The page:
The Government Palace and the National Library of Finland flank the square on the remaining sides. The statue of Alexander II stands as a reminder of Finland’s past as an autonomous Grand Duchy within the Russian Empire. This historic square is a great place to absorb Finnish history and architecture.
2. Suomenlinna Sea Fortress
Suomenlinna is a UNESCO World Heritage site, a sea fortress built on six islands, offering a unique blend of military architecture and natural beauty. Constructed by the Swedish in the mid-18th century, the fortress has served military purposes under Swedish, Russian, and Finnish rule.
It is a popular site for tourists and locals, hosting museums, restaurants, and even a brewery. The journey to Suomenlinna by ferry offers stunning views of Helsinki and the surrounding archipelago.
3. Market Square (Kauppatori)
Market Square is a vibrant outdoor market located on the harbor side of the city. Vendors sell various products, including fresh Finnish produce, local handicrafts, and souvenirs. Food stalls offer traditional Finnish delicacies like smoked salmon, reindeer meat, and seasonal berries.
The atmosphere is buzzing, and the views over the harbor are splendid, especially during the warmer months. Nearby, you can find the Old Market Hall, where more delicacies await in a historical setting.
4. Oodi Central Library
The Oodi Central Library, opened in 2018 to celebrate the centenary of Finnish independence, is a testament to Finland’s commitment to literacy, democracy, and freedom of expression. The building is an architectural marvel, with its sweeping wooden façade and curved lines.
Inside, it is much more than a library: it houses a café, restaurant, cinema, and various workshop spaces, including 3D printers and sewing machines for public use. Its top floor offers panoramic views of Helsinki.
5. Seurasaari Open-Air Museum
The Seurasaari Open-Air Museum is on a tranquil island just a few kilometers from the city center. The museum offers a glimpse into rural Finnish life, with authentic, preserved buildings from the 18th to the 20th centuries that have been relocated from all over Finland.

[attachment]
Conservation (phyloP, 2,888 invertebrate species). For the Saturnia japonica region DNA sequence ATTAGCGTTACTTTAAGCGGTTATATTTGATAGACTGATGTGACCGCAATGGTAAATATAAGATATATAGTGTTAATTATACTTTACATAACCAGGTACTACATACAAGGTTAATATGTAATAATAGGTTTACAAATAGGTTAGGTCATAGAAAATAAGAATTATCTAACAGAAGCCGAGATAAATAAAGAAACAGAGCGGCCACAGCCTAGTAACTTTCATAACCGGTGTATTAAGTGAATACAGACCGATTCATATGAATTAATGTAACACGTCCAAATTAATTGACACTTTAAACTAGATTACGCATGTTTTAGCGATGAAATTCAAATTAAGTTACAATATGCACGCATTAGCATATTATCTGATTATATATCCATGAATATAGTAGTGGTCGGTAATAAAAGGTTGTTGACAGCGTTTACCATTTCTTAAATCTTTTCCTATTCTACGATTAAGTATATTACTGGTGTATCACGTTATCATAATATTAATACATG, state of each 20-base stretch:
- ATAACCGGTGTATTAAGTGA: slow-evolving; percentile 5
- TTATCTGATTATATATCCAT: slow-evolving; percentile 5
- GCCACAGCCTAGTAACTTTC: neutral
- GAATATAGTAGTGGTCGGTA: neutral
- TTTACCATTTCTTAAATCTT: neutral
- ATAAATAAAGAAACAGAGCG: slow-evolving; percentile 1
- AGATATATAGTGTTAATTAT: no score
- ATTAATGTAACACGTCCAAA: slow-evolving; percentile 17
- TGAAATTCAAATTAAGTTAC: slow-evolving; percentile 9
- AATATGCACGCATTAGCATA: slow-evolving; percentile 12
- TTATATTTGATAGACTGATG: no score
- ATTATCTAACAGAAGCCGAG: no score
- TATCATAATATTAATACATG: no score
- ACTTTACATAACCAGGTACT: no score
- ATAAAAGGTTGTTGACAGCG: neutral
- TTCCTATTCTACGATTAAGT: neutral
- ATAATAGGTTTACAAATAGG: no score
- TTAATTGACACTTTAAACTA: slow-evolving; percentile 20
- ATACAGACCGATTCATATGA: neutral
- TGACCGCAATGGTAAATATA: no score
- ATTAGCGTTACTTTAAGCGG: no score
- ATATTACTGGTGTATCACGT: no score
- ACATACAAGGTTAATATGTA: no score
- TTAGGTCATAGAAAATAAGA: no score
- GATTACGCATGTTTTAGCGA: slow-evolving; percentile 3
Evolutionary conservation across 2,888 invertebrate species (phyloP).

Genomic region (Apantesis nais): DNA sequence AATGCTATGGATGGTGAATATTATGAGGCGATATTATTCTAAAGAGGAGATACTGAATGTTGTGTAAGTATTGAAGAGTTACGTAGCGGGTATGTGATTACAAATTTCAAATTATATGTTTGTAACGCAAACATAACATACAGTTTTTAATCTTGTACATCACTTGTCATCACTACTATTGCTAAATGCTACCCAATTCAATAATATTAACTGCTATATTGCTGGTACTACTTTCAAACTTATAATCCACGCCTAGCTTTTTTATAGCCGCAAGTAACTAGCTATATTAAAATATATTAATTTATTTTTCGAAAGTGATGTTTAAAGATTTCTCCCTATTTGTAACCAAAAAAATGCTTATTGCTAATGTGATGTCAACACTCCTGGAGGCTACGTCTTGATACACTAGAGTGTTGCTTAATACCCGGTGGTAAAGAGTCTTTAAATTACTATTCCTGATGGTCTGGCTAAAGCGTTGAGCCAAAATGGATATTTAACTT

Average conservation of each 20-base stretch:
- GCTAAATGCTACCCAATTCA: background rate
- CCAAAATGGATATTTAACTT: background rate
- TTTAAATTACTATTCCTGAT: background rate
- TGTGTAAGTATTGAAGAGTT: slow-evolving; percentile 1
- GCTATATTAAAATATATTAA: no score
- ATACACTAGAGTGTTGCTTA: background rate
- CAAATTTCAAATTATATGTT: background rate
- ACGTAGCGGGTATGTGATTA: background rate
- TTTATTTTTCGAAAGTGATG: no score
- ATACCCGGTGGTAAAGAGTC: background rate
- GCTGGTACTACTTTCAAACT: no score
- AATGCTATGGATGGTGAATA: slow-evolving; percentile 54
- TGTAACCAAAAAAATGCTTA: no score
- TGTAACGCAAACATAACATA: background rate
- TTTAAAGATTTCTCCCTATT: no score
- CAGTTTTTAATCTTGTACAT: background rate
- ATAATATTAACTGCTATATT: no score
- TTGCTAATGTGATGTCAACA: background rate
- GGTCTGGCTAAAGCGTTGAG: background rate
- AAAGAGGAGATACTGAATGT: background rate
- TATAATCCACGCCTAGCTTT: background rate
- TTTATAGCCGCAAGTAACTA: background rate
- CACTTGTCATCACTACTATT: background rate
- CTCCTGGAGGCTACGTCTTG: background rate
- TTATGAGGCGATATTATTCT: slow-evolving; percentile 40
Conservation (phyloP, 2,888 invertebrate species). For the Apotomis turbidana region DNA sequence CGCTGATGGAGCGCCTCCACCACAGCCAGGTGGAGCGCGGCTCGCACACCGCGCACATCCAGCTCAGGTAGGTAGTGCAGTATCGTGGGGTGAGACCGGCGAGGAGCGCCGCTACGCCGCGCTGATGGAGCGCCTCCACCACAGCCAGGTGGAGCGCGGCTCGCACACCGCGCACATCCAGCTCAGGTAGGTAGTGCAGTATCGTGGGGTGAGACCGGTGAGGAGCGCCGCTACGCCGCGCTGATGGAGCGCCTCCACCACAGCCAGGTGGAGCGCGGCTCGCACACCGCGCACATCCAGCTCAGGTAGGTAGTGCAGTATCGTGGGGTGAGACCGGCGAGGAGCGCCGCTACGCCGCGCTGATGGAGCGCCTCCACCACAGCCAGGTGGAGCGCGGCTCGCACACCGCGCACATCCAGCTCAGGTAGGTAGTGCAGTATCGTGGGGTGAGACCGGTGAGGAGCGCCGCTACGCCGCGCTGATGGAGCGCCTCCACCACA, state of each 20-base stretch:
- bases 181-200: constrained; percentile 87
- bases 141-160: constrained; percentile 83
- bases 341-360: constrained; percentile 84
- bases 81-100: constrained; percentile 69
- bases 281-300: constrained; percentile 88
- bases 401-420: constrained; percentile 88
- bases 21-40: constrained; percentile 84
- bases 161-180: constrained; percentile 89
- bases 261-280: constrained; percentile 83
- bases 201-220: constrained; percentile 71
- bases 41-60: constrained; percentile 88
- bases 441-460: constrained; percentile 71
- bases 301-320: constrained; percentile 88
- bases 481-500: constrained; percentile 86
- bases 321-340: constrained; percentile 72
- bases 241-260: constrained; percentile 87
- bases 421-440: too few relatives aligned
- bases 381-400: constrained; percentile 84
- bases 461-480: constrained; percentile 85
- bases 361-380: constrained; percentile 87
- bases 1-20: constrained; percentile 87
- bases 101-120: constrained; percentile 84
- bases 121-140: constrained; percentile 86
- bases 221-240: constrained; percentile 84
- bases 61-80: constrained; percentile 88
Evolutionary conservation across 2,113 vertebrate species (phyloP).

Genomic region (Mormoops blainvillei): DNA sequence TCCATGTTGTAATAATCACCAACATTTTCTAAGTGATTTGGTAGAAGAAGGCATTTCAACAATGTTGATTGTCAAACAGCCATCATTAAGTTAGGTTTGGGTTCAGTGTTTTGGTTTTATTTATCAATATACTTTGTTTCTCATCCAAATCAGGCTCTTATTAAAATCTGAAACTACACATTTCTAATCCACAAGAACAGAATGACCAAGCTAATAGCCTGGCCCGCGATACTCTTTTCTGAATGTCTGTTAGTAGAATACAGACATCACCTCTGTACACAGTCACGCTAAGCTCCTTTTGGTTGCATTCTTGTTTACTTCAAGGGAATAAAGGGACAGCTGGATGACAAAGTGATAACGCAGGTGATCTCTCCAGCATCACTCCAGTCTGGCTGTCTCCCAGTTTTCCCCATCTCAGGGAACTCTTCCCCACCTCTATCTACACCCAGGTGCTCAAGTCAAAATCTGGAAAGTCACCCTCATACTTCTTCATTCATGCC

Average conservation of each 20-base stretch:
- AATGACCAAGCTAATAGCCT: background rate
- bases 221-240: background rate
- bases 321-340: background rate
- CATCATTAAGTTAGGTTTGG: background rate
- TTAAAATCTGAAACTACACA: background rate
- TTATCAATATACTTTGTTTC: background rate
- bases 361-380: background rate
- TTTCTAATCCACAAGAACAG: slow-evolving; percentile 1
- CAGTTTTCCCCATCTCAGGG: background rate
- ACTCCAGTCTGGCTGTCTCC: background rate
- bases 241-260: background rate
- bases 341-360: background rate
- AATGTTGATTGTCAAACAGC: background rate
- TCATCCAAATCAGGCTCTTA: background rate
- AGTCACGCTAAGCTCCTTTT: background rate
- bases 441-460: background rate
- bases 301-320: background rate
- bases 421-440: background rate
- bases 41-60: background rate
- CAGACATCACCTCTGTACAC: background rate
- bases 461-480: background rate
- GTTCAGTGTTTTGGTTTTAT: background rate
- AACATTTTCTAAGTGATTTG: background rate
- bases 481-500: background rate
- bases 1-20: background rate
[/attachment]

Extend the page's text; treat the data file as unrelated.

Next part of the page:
You can see traditional Finnish houses, farmsteads, and a wooden church as you stroll around. During summer, guides dressed in period costumes add to the authenticity, and there are demonstrations of traditional Finnish crafts.
6. Uspenski Cathedral
Overlooking the city from a hillside, the Uspenski Cathedral is the largest Orthodox church in Western Europe, symbolizing Helsinki’s historical ties with Russia. The cathedral, built in the 19th century, is impressive with a red-brick façade and golden onion domes.
The cathedral houses a rich collection of icons and other Orthodox artifacts. The interior is beautifully adorned with chandeliers, mosaics, and frescoes. Visitors can enjoy panoramic views over Helsinki from the grounds of the cathedral.
7. Nuuksio National Park
Just a short trip from the city center, Nuuksio National Park offers a refreshing immersion in Finland’s beautiful wilderness. The park is a network of lush forests, scenic lakes, and walking trails suitable for various fitness levels.